Starting around 11 a.m., the protesters, with about seven others observing, recording and (via a hand-held megaphone) commenting on their activities.
The protesters asserted that the action was meant to highlight the need to clean-up corporate control and government corruption, while highlighting that a building occupied by Merrill-Lynch, a recipient of bail-out funds, couldn't keep its own space clean.
"We want to see a world where, instead of money ruling everything, people actually have some power, like democracy," demonstrator Victor Ochoa said through the megaphone. "Apparently, they can't clean up their own trash, whether it's foreclosure documents, or what resulted in economic collapse and billions in bailouts. They're getting arrested for trespassing and cleaning up trash; someone has to do it."
Starting around 12:15 a.m., Asheville Police Department officers arrived to arrest the "clean-up crew" for trespassing.
"It was public spectacle, this was to be expected," Martin Ramsey, part of the clean-up crew, said. "They said there's a line here between public and private property, but it all looks outside to me. I don't really care whether they say it's a public or private sidewalk, because that distinction seems ridiculous, especially considering our current situation."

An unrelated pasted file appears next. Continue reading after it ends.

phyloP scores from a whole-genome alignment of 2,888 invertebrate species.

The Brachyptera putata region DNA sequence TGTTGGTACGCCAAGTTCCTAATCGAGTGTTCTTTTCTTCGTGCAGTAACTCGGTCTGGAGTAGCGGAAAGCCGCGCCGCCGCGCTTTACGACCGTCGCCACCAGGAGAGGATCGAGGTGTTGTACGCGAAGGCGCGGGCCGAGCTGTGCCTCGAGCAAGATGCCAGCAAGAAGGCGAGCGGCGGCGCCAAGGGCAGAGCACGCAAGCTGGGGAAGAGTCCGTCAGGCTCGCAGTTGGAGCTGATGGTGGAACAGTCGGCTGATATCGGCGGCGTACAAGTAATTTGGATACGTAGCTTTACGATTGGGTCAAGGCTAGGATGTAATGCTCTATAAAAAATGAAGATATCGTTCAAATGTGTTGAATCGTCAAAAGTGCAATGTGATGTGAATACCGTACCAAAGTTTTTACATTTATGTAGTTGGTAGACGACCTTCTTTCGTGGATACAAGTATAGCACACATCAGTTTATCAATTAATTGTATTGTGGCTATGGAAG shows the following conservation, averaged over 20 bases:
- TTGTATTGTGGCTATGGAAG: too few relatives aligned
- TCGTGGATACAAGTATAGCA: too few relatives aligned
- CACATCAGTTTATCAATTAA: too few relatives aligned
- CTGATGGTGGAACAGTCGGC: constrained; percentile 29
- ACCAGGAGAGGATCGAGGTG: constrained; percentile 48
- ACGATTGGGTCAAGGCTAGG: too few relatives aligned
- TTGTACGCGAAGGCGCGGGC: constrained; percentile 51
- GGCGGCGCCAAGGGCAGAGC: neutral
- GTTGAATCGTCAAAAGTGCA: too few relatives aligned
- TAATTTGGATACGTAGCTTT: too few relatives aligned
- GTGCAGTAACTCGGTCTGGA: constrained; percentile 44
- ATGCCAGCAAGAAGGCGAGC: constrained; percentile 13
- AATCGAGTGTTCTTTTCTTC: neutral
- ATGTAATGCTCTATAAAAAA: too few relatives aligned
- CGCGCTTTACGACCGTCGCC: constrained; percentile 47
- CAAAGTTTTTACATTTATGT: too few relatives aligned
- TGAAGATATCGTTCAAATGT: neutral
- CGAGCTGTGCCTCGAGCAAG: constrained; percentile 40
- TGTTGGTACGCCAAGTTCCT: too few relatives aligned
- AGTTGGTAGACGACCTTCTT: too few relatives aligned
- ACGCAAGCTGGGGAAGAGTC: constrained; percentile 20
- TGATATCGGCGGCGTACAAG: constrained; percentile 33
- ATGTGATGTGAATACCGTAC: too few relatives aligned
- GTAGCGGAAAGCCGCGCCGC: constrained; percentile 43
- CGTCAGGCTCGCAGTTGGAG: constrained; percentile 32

When APD officers instructed him to come over to a nearby police vehicle, Ramsey slowly put down his sponge and walked over to be handcuffed.
"There's a lot of things in Asheville that need to be cleaned up," Amy Hamilton told Xpress of her reasons for participating in the clean-up, as she sat handcuffed on the curb, awaiting transport by the APD. Earlier, she'd shouted "welcome to Asheville" to passerby as she was being arrested, her cleaning gloves still on.
"There's a lot of trash around here, and a lot of clean-up to be done," Hamilton said.
Demonstrator Olof Pohlson said the protesters had issues with a private security guard earlier, who he claimed had threatened to pepper-spray demonstrators. However, Pohlson praised the APD's conduct throughout the incident.
After the arrests, an APD sergeant told Ochoa that, according to city ordinance, he couldn't use the megaphone, though he was free to talk in his own voice.
Full names and charges for all the demonstrators are forthcoming, but an APD officer on the scene said charges of second-degree trespassing are most likely.
The arrests are the first associated with an officially endorsed action by the Occupy Asheville demonstrators, as representatives released an announcement of the "clean-up crew" earlier this morning.
The protests began Oct. 1, in solidarity with the Occupy Wall Street protests, and have continued with regular "moving pickets" and general assemblies. The announcement earlier today mentioned. Currently the city of Asheville has permitted the demonstrators to camp in a parking lot under the Lexington Avenue overpass, pending the negotiation of a more permanent spot.
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